The Gold Slippers

By Frances Parkinson Keyes


Lavinia Villac, who will be remembered as the lovely unfortunate heroine of Blue Camellia, is concerned in The Gold Slippers, with her children, Prosper and Anne-Marie.

Anne-Marie, the spoiled darling, had only to make up her mind to say “Yes” to one of half a dozen eligible young men, but at twenty-four she hadn’t yet been able to say it. As for Prosper, Lavinia’s only son and the mainstay of their rice mill, she knew that he had been going with increasing frequency to the dance hall over August Schultz’s grocery store, where most of the young men of Crowley used to go and exchange badinage with Titine, the girl who played the accordion and sang Cajun songs. Titine, and the gold slippers he bought her, took a place much further back in Prosper’s mind when he met and fell in love with Victorine La Branche, Lavinia was very happy about this, for not only was Victorine beautiful, spirited and wealthy, but Lavinia could also recognise in her that same indomitable constancy which she had herself, a constancy which would stand by the man she loved whatever people said about him.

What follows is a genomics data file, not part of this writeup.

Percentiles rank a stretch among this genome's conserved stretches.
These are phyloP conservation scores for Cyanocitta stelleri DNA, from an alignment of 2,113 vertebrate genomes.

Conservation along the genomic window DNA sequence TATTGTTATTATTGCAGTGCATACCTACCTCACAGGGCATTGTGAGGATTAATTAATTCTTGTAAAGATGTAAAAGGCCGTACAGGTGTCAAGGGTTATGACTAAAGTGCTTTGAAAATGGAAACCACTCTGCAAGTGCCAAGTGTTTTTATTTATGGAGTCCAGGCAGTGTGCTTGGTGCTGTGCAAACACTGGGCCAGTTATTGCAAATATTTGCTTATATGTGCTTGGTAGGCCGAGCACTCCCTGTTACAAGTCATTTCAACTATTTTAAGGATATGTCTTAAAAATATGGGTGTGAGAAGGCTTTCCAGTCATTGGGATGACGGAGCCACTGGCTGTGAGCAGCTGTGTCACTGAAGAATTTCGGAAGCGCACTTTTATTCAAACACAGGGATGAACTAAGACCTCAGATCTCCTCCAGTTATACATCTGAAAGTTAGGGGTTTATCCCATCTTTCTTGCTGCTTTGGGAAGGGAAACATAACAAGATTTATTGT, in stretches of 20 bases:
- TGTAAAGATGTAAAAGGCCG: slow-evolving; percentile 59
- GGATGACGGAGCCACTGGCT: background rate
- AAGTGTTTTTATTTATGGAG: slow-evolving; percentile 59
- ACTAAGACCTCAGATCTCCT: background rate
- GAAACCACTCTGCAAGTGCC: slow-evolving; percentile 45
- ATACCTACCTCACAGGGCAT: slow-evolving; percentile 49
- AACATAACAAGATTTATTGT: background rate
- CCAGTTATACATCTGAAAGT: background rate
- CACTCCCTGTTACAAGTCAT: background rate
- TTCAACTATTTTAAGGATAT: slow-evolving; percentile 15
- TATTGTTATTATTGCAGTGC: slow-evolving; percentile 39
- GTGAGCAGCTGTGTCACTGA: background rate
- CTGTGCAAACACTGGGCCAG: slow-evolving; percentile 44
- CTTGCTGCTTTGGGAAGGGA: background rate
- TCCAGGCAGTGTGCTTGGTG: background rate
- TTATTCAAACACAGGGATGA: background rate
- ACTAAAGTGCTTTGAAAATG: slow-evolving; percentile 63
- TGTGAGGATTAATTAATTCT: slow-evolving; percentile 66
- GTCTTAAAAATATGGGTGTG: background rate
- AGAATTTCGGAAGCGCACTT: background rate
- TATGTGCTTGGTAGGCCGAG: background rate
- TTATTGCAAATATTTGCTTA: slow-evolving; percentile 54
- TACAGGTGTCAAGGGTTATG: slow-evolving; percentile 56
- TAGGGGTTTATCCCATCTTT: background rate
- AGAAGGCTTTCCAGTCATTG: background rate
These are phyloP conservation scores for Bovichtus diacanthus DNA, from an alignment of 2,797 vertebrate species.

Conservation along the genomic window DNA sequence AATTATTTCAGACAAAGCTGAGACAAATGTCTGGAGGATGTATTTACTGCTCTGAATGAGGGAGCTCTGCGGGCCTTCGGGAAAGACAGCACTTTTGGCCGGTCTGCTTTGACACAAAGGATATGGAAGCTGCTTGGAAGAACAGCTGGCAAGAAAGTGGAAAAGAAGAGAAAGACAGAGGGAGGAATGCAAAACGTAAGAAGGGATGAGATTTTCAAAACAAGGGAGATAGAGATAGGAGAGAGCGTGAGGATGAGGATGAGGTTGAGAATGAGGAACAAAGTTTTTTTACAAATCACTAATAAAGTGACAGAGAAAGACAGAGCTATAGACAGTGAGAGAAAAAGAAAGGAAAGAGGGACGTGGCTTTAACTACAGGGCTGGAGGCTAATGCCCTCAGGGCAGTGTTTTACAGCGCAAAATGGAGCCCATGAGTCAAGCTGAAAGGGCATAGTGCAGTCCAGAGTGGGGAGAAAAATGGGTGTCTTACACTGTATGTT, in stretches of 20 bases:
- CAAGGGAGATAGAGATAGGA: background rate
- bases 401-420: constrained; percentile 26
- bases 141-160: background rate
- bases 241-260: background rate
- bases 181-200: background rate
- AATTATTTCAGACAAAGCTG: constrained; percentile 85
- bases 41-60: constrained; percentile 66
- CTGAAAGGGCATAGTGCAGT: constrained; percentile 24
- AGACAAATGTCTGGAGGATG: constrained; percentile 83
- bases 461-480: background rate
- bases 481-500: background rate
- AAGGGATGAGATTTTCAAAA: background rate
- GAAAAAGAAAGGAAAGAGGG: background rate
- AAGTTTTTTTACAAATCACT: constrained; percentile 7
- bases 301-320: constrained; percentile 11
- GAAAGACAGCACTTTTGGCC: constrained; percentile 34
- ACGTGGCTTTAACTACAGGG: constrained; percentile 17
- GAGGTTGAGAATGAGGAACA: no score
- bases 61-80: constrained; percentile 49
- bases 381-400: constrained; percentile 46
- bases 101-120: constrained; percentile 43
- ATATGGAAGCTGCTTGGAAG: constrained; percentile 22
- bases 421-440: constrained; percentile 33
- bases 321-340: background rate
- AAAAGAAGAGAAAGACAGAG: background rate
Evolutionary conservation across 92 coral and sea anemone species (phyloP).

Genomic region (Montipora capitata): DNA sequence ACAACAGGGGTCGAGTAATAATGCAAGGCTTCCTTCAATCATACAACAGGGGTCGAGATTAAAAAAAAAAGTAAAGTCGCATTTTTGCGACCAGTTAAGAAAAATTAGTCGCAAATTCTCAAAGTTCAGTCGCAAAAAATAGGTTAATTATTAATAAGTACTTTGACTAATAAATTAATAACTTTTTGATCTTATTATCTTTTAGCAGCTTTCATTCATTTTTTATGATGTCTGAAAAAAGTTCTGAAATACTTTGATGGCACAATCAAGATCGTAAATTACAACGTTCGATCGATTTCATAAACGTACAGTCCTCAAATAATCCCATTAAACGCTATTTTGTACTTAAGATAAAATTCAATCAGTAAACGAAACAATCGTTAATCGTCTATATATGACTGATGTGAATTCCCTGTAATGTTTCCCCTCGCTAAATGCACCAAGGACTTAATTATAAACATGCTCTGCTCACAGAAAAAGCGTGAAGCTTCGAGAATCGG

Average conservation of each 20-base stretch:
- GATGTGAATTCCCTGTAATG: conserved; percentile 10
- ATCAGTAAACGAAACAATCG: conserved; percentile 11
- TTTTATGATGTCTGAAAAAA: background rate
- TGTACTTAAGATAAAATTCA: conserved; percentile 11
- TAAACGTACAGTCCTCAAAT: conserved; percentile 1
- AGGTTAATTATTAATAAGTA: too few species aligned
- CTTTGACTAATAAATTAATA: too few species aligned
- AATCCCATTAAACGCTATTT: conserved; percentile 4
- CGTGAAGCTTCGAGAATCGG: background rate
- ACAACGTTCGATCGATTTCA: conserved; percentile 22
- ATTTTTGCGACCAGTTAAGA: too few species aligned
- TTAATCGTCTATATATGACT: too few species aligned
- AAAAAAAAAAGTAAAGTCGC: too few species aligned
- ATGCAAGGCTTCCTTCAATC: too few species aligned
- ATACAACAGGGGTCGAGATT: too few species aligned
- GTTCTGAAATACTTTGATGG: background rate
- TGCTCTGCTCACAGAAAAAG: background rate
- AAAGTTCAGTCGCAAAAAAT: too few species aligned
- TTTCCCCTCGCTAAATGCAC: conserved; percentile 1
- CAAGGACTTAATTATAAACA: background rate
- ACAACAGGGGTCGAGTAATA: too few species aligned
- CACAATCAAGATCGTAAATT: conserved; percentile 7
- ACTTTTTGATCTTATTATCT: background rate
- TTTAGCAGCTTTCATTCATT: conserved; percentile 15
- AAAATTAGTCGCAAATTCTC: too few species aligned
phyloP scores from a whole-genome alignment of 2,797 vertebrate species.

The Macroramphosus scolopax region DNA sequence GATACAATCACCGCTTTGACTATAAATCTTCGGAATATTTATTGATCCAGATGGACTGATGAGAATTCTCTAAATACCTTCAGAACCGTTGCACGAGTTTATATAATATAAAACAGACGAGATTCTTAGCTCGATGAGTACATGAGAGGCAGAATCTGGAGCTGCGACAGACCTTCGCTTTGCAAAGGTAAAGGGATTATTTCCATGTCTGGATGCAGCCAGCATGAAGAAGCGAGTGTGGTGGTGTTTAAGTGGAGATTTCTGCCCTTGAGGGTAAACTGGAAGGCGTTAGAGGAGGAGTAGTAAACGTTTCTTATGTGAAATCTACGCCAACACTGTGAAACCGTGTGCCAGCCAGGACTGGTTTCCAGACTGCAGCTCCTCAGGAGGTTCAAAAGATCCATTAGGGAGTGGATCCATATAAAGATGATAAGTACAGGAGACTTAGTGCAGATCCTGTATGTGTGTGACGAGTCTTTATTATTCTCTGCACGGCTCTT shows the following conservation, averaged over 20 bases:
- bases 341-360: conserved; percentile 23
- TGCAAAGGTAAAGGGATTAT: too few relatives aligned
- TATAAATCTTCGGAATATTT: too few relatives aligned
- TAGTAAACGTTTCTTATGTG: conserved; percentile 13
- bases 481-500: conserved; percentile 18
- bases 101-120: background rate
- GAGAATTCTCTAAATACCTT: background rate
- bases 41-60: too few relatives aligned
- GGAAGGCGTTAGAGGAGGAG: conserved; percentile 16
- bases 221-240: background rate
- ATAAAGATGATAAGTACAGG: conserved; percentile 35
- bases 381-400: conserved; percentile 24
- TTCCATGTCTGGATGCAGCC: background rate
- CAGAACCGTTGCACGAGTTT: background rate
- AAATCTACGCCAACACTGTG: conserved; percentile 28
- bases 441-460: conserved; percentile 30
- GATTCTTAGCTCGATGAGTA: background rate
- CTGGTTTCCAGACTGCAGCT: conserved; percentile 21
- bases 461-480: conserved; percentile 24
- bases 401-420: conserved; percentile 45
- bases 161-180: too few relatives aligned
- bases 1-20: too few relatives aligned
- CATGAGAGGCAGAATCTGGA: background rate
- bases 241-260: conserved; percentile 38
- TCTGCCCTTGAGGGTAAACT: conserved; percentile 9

Then a tragedy breaks. Titine is found dead in one of the bins of the Villac rice mill, and the last person to leave the mill before it closed that night was Prosper Villac.

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